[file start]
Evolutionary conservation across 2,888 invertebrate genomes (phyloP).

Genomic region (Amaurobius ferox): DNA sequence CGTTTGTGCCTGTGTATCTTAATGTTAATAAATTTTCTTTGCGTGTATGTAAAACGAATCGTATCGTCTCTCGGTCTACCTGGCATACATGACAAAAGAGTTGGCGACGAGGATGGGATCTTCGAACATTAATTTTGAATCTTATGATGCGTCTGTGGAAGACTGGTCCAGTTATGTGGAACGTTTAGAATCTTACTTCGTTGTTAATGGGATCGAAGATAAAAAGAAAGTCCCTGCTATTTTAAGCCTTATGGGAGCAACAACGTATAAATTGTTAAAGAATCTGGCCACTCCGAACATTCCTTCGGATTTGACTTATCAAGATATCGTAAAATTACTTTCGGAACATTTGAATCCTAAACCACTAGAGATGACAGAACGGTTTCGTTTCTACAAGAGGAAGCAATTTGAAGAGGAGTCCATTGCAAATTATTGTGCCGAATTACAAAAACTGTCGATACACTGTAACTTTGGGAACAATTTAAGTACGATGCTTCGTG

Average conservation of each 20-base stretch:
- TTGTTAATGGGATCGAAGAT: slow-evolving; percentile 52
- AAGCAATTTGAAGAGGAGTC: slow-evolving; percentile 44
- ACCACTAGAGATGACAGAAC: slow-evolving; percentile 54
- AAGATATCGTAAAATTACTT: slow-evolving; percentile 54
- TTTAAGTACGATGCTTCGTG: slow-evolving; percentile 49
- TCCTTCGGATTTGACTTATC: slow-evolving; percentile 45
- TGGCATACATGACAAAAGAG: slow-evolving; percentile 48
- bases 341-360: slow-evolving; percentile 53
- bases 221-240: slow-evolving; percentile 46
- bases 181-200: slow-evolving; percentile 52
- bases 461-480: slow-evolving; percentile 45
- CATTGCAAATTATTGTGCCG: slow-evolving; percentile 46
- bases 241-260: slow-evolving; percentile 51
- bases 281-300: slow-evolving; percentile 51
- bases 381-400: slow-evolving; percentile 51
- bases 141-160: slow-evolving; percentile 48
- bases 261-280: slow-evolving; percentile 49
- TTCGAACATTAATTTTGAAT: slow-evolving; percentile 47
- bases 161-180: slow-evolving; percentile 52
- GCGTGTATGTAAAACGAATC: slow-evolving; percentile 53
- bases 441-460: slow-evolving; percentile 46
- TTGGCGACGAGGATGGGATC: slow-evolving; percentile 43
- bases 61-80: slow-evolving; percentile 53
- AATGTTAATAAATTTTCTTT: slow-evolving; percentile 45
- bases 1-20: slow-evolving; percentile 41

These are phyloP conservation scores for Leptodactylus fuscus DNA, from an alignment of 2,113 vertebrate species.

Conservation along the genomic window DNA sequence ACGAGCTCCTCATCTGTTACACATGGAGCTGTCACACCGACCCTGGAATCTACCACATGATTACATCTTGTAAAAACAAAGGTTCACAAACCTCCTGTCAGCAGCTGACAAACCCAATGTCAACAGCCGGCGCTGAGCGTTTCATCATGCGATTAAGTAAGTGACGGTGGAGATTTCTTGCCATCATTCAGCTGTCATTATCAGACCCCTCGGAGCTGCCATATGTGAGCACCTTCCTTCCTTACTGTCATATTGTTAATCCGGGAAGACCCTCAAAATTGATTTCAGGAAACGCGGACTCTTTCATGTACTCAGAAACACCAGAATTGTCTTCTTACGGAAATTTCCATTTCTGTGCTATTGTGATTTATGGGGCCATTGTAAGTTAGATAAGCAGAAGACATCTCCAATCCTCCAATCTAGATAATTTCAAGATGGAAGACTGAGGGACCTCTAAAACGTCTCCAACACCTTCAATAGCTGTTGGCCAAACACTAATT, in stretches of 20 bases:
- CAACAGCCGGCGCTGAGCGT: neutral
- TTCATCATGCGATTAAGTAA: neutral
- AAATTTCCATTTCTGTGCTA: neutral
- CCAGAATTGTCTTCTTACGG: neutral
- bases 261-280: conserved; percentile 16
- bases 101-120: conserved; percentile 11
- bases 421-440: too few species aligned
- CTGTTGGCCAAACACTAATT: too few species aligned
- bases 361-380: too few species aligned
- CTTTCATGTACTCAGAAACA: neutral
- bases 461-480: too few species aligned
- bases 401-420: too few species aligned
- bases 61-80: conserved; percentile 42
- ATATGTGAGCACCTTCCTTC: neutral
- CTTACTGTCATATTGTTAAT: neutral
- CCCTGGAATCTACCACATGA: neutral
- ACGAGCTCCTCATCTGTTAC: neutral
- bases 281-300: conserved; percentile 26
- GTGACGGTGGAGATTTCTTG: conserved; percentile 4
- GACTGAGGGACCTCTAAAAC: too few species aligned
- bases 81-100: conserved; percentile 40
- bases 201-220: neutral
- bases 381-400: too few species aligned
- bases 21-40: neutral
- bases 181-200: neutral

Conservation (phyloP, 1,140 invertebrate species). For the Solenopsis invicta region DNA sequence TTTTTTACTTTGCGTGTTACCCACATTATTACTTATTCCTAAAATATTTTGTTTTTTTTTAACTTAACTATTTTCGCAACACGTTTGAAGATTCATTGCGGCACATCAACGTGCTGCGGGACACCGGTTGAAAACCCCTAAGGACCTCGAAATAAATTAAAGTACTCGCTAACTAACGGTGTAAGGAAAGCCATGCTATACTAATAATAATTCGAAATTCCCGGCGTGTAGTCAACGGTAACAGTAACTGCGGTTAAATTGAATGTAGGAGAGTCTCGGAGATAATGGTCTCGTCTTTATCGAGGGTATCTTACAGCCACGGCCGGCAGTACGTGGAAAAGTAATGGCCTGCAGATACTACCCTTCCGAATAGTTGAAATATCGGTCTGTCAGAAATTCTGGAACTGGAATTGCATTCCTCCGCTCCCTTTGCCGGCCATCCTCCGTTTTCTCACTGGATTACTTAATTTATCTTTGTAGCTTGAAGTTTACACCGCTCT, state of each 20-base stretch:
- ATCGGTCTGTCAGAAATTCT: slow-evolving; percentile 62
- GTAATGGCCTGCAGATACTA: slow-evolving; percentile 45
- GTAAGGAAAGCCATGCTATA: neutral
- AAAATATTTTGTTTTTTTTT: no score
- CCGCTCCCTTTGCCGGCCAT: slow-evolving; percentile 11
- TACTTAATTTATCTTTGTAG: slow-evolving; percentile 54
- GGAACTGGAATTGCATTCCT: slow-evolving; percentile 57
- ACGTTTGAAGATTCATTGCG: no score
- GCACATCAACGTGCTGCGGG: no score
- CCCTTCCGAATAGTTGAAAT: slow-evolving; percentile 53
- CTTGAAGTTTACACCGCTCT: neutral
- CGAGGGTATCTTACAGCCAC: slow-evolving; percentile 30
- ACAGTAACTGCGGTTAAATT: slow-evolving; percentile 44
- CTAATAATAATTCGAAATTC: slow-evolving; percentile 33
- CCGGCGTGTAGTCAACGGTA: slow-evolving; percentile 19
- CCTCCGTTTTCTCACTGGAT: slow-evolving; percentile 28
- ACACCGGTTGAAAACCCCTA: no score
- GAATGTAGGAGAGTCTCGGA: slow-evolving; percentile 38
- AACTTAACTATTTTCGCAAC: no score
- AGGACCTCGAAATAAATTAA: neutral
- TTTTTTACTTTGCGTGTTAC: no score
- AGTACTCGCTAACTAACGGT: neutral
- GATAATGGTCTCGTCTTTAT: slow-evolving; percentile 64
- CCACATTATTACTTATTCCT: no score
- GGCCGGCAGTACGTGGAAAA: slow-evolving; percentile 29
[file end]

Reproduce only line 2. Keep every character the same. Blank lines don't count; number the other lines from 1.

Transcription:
Genomic region (Amaurobius ferox): DNA sequence CGTTTGTGCCTGTGTATCTTAATGTTAATAAATTTTCTTTGCGTGTATGTAAAACGAATCGTATCGTCTCTCGGTCTACCTGGCATACATGACAAAAGAGTTGGCGACGAGGATGGGATCTTCGAACATTAATTTTGAATCTTATGATGCGTCTGTGGAAGACTGGTCCAGTTATGTGGAACGTTTAGAATCTTACTTCGTTGTTAATGGGATCGAAGATAAAAAGAAAGTCCCTGCTATTTTAAGCCTTATGGGAGCAACAACGTATAAATTGTTAAAGAATCTGGCCACTCCGAACATTCCTTCGGATTTGACTTATCAAGATATCGTAAAATTACTTTCGGAACATTTGAATCCTAAACCACTAGAGATGACAGAACGGTTTCGTTTCTACAAGAGGAAGCAATTTGAAGAGGAGTCCATTGCAAATTATTGTGCCGAATTACAAAAACTGTCGATACACTGTAACTTTGGGAACAATTTAAGTACGATGCTTCGTG